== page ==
Predicted Top Threatened Watersheds in Pennsylvania

As part of SkyTruth’s Marcellus drilling monitoring program, we are publishing a new tool called the Fracking Hotspot Map.

The current Pennsylvania Fracking HotSpot Map, which highlights the top five most threatened watersheds in the next six months (October 2011 – March 2012) was derived from data provided by the Pennsylvania Department of Environmental Protection’s Office of Oil and Gas Management.

The PADEP disseminates all permit and well records for drilling events in the state, which SkyTruth consults regularly to keep findings as up to date as possible. In order to create the HotSpot analysis, permits for only new (not renewed) Marcellus wells approved between April 1 – September 30, 2011 were downloaded and joined with records of actual wells drilled between that time. Any permits with wells already drilled were removed, thus leaving all permits yet to be drilled as of September 30, 2011. Analyzing past year’s permit and well reports revealed that, as a whole, the majority of permits are drilled within six months of issue.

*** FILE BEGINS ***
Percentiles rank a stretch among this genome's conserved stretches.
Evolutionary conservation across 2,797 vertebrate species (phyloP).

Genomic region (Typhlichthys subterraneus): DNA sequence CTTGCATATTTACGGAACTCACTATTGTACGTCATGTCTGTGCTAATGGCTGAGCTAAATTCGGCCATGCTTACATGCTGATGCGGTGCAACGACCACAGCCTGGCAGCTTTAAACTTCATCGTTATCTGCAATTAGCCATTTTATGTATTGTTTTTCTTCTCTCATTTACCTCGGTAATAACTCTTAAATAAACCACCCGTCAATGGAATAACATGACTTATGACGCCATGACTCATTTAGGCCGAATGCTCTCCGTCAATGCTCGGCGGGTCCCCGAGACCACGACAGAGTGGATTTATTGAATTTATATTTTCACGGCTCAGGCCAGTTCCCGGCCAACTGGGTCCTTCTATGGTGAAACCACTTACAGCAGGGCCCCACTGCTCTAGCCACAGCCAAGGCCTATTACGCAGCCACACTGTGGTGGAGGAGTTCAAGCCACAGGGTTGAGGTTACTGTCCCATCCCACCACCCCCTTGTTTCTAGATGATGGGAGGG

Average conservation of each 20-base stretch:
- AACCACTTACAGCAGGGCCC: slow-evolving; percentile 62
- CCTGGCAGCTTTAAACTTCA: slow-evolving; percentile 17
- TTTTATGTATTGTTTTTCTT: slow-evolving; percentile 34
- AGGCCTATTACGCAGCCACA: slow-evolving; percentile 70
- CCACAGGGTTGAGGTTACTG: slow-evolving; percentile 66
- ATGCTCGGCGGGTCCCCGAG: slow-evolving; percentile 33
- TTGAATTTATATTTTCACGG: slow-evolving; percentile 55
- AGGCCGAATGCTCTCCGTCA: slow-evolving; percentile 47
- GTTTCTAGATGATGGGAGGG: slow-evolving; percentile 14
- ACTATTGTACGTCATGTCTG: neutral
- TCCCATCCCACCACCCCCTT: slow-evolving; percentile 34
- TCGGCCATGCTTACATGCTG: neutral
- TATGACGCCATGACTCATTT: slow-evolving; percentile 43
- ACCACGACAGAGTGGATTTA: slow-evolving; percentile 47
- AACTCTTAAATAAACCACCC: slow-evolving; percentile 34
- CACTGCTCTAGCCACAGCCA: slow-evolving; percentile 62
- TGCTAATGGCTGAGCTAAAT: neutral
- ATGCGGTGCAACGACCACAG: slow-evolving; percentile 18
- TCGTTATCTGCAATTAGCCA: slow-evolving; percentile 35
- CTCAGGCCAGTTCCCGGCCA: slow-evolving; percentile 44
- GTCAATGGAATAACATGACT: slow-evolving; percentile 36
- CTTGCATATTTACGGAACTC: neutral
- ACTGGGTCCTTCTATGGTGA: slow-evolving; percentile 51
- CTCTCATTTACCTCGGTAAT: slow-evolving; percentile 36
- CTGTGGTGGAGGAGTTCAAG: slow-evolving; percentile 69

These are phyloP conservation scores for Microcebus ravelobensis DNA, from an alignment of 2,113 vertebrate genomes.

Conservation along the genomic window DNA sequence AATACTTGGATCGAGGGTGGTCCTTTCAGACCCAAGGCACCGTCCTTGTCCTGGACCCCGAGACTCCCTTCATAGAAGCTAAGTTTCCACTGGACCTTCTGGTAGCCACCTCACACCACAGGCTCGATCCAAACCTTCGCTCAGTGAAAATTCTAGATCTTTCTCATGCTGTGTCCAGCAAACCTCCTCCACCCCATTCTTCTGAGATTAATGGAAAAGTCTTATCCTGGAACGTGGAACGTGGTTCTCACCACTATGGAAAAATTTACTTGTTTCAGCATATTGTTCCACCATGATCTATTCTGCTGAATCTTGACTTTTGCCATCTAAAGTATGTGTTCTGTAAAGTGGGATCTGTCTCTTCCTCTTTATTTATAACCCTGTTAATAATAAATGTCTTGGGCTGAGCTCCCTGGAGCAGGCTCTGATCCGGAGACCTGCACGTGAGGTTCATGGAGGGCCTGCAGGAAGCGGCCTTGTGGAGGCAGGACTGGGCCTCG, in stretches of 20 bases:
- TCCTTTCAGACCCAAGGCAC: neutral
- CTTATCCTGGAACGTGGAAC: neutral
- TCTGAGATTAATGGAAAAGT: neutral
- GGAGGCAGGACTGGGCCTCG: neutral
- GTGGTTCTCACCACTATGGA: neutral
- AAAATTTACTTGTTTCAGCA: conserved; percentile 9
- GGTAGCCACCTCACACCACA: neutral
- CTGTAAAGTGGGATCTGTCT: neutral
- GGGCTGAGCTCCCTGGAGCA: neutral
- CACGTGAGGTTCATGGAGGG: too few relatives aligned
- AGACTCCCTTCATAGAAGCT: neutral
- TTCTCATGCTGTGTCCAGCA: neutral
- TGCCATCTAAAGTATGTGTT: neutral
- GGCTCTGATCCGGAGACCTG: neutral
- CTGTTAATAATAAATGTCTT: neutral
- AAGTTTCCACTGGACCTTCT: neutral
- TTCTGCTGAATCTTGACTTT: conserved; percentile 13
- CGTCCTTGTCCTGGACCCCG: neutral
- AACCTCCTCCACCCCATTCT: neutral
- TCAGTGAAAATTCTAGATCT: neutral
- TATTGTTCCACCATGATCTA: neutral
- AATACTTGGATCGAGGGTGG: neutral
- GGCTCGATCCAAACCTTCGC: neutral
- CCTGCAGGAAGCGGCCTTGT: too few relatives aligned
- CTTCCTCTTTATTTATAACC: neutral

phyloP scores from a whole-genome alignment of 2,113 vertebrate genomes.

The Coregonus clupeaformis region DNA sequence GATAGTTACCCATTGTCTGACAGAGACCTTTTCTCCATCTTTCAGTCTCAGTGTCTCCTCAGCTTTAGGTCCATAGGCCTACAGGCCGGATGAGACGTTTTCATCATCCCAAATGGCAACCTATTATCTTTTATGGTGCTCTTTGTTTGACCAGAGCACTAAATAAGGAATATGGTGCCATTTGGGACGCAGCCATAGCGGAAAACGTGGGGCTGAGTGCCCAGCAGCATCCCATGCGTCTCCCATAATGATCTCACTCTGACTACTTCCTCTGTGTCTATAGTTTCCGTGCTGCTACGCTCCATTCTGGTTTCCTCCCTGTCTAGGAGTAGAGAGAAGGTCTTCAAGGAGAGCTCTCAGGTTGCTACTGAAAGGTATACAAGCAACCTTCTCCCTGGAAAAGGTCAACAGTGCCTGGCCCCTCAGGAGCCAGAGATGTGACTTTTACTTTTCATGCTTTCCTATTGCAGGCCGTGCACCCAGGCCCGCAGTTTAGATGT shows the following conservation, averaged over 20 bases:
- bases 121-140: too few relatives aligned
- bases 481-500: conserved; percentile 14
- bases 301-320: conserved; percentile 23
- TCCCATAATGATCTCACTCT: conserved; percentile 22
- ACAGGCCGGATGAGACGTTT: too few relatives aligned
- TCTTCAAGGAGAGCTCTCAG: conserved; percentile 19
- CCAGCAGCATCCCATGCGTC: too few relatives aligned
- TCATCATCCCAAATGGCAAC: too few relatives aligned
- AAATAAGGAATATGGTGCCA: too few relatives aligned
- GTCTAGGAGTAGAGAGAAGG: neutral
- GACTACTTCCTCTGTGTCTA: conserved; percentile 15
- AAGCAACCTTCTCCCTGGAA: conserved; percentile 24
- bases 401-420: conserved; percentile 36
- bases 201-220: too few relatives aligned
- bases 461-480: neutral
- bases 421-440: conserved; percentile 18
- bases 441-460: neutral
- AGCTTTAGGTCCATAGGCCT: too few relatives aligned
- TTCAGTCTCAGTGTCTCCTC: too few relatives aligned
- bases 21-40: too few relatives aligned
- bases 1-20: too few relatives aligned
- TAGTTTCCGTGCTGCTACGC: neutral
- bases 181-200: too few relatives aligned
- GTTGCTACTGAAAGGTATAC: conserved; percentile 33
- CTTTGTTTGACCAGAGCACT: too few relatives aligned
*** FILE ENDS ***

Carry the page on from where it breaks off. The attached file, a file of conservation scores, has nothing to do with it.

SkyTruth used this model as a basis to locate the most heavily permitted, and thus the most future drilled, watersheds in the PA Marcellus shale region.

Affected Pennsylvania Watersheds – There are 90 in total. The dark red polygons will experience the highest drilling activity within the next six months.
Legend showing watershed color distributions and densities.

View Full Data Set

The impact of this type of analysis is obvious. Concerned homeowners, industry players and policy makers can pinpoint which counties, townships and watersheds will be most greatly affected by future drilling. Further data inclusions can highlight impacts to state land, protected forest, and fish and wildlife concentrations.

It is SkyTruth’s hope that with such accurate geographical knowledge, Pennsylvanians can take steps to foresee and mitigate future possible environmental harm caused by increased hydraulic fracturing.
Townships located in high permit dense watersheds, such as Little Connoquenessing Creek or Sugar Creek, can take extra precautions such as pre-drill and post-drill well water testing.